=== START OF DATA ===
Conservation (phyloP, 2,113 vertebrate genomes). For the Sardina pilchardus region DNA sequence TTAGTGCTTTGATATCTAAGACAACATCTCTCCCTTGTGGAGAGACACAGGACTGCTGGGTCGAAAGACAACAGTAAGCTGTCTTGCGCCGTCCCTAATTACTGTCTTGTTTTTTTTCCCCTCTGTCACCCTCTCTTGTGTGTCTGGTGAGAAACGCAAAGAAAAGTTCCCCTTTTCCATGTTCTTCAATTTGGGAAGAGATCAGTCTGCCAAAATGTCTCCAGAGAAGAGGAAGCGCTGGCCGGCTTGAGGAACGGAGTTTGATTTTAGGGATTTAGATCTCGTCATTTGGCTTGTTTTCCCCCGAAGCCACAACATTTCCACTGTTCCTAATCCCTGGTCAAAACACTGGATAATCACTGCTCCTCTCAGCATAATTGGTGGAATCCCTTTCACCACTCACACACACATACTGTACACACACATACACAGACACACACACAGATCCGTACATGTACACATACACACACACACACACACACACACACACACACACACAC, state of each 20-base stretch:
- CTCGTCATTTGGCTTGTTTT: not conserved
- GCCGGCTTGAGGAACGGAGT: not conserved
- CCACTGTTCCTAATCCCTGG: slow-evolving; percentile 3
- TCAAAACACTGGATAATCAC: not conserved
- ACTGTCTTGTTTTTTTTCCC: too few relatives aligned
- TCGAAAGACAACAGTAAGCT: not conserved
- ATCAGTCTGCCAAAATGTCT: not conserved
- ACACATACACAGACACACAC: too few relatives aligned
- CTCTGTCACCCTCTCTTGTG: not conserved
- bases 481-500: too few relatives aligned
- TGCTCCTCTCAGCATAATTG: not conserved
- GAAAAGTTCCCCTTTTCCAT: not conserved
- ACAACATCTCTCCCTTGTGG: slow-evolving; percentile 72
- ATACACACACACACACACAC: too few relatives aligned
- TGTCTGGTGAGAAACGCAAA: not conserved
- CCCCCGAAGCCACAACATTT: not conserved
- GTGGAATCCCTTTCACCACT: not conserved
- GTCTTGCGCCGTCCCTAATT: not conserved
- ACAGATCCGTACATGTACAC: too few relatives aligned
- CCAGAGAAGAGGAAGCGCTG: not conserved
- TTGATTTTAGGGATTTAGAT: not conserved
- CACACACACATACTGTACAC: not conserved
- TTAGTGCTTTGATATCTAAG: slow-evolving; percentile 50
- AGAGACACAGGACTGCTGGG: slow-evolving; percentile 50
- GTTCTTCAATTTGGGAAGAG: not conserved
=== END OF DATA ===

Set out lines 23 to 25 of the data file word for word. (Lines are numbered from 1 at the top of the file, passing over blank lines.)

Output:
- CACACACACATACTGTACAC: not conserved
- TTAGTGCTTTGATATCTAAG: slow-evolving; percentile 50
- AGAGACACAGGACTGCTGGG: slow-evolving; percentile 50